Will stimulus work fast enough?
Major job cuts announced this week add urgency to the bill as it nears a House vote.
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But the direct effect of the government’s dollars is only part of the legislation’s anticipated benefit, its boosters argue. At a time when banks have curtailed lending because of liquidity fears, and consumers have shut their wallets because of worries about layoffs, Washington needs to do something to demonstrate leadership and try to dispel the gloom.
“The biggest lift to the economy may come from the psychological boost the [stimulus] program likely will engender,” concluded a Wachovia Economics Group analysis released Jan. 23.
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According to Wachovia, the impact of the stimulus will take some time to filter through to the economy. Most of the bill’s infrastructure spending will not kick in until late this year or early 2010. The tax cuts may move a little faster, but are expected to have “only modest impact,” according to Wachovia.
The Congressional Budget Office, in a new report on the state of the US economy, agrees that the macroeconomic impacts of any stimulus program are very uncertain. Some economists are skeptical there will be any significant effects, while others expect very large ones, says the CBO.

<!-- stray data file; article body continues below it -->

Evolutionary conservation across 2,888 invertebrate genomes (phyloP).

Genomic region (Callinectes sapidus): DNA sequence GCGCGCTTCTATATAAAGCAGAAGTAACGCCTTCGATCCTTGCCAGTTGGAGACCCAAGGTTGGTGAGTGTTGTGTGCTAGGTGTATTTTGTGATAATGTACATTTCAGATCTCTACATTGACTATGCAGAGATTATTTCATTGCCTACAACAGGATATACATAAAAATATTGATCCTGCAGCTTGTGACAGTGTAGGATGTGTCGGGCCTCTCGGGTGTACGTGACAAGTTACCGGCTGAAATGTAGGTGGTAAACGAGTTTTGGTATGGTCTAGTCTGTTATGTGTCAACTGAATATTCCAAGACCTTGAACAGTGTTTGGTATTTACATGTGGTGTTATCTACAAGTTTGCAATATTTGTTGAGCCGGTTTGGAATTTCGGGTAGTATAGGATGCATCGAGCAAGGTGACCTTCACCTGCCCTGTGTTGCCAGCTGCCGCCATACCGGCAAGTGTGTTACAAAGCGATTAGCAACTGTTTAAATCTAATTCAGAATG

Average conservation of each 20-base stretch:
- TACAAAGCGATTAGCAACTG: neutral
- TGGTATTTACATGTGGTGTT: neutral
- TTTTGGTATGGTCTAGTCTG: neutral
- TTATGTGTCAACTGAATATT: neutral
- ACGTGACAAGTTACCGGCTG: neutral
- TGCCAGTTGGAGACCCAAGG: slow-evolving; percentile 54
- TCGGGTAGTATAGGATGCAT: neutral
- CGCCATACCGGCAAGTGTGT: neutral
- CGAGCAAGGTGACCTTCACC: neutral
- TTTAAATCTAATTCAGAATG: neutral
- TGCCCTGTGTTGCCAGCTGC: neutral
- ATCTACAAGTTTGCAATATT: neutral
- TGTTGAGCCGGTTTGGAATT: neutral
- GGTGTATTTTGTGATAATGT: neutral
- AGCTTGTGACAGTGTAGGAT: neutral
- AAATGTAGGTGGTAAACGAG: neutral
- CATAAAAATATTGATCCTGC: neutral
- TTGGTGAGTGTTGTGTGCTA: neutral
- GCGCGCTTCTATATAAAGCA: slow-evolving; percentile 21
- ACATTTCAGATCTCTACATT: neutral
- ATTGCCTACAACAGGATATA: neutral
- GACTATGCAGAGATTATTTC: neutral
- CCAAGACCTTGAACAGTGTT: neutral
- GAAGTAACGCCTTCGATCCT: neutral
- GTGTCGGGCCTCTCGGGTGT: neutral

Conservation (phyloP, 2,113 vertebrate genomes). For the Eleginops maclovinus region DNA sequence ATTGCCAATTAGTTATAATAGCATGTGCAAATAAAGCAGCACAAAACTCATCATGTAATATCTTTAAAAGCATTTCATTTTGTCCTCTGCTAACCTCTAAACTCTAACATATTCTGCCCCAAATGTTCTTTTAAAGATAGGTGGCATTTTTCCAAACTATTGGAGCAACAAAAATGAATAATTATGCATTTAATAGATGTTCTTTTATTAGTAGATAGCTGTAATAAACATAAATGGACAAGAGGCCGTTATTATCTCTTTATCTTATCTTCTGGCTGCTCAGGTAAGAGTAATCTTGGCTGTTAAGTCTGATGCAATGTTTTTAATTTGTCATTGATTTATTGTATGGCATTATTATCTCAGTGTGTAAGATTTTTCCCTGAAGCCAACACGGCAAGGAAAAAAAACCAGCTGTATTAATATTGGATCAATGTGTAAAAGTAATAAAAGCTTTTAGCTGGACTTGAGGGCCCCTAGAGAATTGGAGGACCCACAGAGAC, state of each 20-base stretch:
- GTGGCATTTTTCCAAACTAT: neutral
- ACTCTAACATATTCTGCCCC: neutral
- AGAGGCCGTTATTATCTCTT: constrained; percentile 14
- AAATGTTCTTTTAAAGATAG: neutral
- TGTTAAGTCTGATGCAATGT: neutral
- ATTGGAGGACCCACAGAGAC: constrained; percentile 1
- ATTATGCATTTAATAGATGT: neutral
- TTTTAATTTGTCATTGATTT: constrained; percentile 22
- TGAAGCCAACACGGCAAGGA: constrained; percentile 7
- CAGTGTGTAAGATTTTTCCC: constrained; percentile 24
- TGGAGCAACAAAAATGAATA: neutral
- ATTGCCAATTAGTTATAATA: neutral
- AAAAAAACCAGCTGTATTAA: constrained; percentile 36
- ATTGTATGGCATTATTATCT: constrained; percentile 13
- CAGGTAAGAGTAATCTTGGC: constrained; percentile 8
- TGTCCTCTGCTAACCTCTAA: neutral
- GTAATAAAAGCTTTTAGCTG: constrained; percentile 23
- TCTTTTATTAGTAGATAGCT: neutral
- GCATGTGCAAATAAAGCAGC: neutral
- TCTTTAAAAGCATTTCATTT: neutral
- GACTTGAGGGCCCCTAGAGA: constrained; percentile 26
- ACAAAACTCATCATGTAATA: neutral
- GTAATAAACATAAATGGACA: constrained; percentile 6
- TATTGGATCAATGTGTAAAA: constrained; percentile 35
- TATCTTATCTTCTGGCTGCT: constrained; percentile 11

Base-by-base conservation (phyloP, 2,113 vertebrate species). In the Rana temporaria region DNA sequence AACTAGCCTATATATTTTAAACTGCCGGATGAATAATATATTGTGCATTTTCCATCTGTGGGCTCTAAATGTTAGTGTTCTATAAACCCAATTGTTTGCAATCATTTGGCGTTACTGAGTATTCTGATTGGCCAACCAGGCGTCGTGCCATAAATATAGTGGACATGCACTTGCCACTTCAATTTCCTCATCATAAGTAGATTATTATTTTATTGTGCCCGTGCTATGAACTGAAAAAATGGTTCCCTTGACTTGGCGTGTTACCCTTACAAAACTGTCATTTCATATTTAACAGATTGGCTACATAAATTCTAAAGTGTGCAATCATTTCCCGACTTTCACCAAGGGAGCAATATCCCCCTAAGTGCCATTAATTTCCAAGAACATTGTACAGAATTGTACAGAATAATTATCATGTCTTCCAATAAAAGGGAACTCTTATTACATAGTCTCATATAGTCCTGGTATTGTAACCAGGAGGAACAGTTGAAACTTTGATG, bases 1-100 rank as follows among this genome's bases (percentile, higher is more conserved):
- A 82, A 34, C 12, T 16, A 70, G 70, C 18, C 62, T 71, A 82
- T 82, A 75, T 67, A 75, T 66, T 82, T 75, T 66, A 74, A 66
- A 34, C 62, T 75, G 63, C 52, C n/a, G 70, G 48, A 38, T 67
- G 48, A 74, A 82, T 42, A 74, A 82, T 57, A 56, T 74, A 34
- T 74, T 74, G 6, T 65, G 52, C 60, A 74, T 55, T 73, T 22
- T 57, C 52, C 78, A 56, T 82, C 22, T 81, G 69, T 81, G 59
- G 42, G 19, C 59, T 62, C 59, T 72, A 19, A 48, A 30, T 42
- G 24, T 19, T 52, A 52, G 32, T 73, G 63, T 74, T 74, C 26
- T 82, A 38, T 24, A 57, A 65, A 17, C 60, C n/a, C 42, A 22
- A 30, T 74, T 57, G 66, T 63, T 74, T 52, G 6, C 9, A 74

“In part, that uncertainty reflects the fact that large fiscal stimulus is rarely attempted,” says the CBO study.
That said, the CBO projects that if the stimulus legislation passes, US gross domestic product (GDP) will be between 1.3 percent and 3.6 percent higher at the end of this year than it otherwise would have been.
The CBO anticipates a similar boost to GDP for 2010. The federal stimulus will produce between 800,000 and 2.1 million jobs this year and as many as 1.5 million additional jobs in 2010, its figures estimate.
“The stimulus will provide a significant boost to output and employment,” said new CBO director Douglas Elmendorf on Tuesday.
The CBO does estimate that money in the bill earmarked for existing programs may flow out relatively slowly, however. This is because the typical process of drafting plans, assessing contracts, and cutting checks can take time.
About 21 percent of the stimulus bill’s total spending will hit the economy this year. About 65 percent will have been spent within the first 18 months of the bill’s enactment, judges the CBO.
“The typical spending rate ... is slower than you might think,” said Mr. Elmendorf.
But that’s OK, the CBO director added, because the economy is expected to remain weak for some time, and continued government spending is thus appropriate.
The stimulus is only partly a short-term package, in any case, some economists note. Much of its spending is investment directed at long-term goals, such as greater renewable energy production and the computerization of medical records.
In the Obama package, “what we used to call stimulus ... has been merged into the broader concept of recovery and investment in future growth,” said Alice Rivlin, a Brookings Institution senior fellow and founding director of the CBO, at the House Budget Committee hearing.
But Ms. Rivlin urged that the investment portion of the bill be offset by corresponding budget cuts or revenue increases, in the name of fiscal responsibility.
This hodgepodge nature of the legislation is what irks GOP lawmakers. They complain that it contains extraneous items such as $600 million for new government cars and millions to refurbish the National Mall.